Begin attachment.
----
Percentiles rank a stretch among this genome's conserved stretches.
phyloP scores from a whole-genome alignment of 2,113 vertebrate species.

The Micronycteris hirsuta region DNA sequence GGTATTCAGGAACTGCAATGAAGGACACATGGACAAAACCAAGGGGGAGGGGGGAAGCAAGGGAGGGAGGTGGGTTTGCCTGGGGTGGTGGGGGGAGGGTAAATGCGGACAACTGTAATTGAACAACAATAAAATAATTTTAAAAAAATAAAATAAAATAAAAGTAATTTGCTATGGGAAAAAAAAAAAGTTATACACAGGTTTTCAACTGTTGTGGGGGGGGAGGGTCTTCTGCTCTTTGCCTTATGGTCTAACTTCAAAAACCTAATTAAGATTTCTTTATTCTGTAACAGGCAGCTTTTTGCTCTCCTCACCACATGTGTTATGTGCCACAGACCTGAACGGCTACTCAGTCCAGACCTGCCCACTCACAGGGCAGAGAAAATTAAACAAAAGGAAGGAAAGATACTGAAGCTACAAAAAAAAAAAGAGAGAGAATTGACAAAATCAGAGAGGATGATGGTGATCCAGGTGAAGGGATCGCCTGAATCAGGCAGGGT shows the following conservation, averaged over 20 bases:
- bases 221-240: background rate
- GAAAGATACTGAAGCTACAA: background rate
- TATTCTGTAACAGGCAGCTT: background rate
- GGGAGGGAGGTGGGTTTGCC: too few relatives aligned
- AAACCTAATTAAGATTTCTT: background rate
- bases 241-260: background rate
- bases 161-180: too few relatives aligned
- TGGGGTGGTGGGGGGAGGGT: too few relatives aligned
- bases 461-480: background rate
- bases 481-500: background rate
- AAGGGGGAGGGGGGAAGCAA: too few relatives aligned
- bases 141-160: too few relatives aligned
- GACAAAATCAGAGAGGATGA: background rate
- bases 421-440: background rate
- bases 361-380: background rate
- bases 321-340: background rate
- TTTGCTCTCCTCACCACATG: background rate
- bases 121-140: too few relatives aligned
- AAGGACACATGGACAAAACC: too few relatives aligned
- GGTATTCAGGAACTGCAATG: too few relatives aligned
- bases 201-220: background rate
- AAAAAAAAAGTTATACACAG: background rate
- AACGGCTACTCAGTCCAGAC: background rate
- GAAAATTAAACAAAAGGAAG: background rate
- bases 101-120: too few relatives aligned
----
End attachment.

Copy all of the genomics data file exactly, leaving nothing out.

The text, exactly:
Percentiles rank a stretch among this genome's conserved stretches.
phyloP scores from a whole-genome alignment of 2,113 vertebrate species.

The Micronycteris hirsuta region DNA sequence GGTATTCAGGAACTGCAATGAAGGACACATGGACAAAACCAAGGGGGAGGGGGGAAGCAAGGGAGGGAGGTGGGTTTGCCTGGGGTGGTGGGGGGAGGGTAAATGCGGACAACTGTAATTGAACAACAATAAAATAATTTTAAAAAAATAAAATAAAATAAAAGTAATTTGCTATGGGAAAAAAAAAAAGTTATACACAGGTTTTCAACTGTTGTGGGGGGGGAGGGTCTTCTGCTCTTTGCCTTATGGTCTAACTTCAAAAACCTAATTAAGATTTCTTTATTCTGTAACAGGCAGCTTTTTGCTCTCCTCACCACATGTGTTATGTGCCACAGACCTGAACGGCTACTCAGTCCAGACCTGCCCACTCACAGGGCAGAGAAAATTAAACAAAAGGAAGGAAAGATACTGAAGCTACAAAAAAAAAAAGAGAGAGAATTGACAAAATCAGAGAGGATGATGGTGATCCAGGTGAAGGGATCGCCTGAATCAGGCAGGGT shows the following conservation, averaged over 20 bases:
- bases 221-240: background rate
- GAAAGATACTGAAGCTACAA: background rate
- TATTCTGTAACAGGCAGCTT: background rate
- GGGAGGGAGGTGGGTTTGCC: too few relatives aligned
- AAACCTAATTAAGATTTCTT: background rate
- bases 241-260: background rate
- bases 161-180: too few relatives aligned
- TGGGGTGGTGGGGGGAGGGT: too few relatives aligned
- bases 461-480: background rate
- bases 481-500: background rate
- AAGGGGGAGGGGGGAAGCAA: too few relatives aligned
- bases 141-160: too few relatives aligned
- GACAAAATCAGAGAGGATGA: background rate
- bases 421-440: background rate
- bases 361-380: background rate
- bases 321-340: background rate
- TTTGCTCTCCTCACCACATG: background rate
- bases 121-140: too few relatives aligned
- AAGGACACATGGACAAAACC: too few relatives aligned
- GGTATTCAGGAACTGCAATG: too few relatives aligned
- bases 201-220: background rate
- AAAAAAAAAGTTATACACAG: background rate
- AACGGCTACTCAGTCCAGAC: background rate
- GAAAATTAAACAAAAGGAAG: background rate
- bases 101-120: too few relatives aligned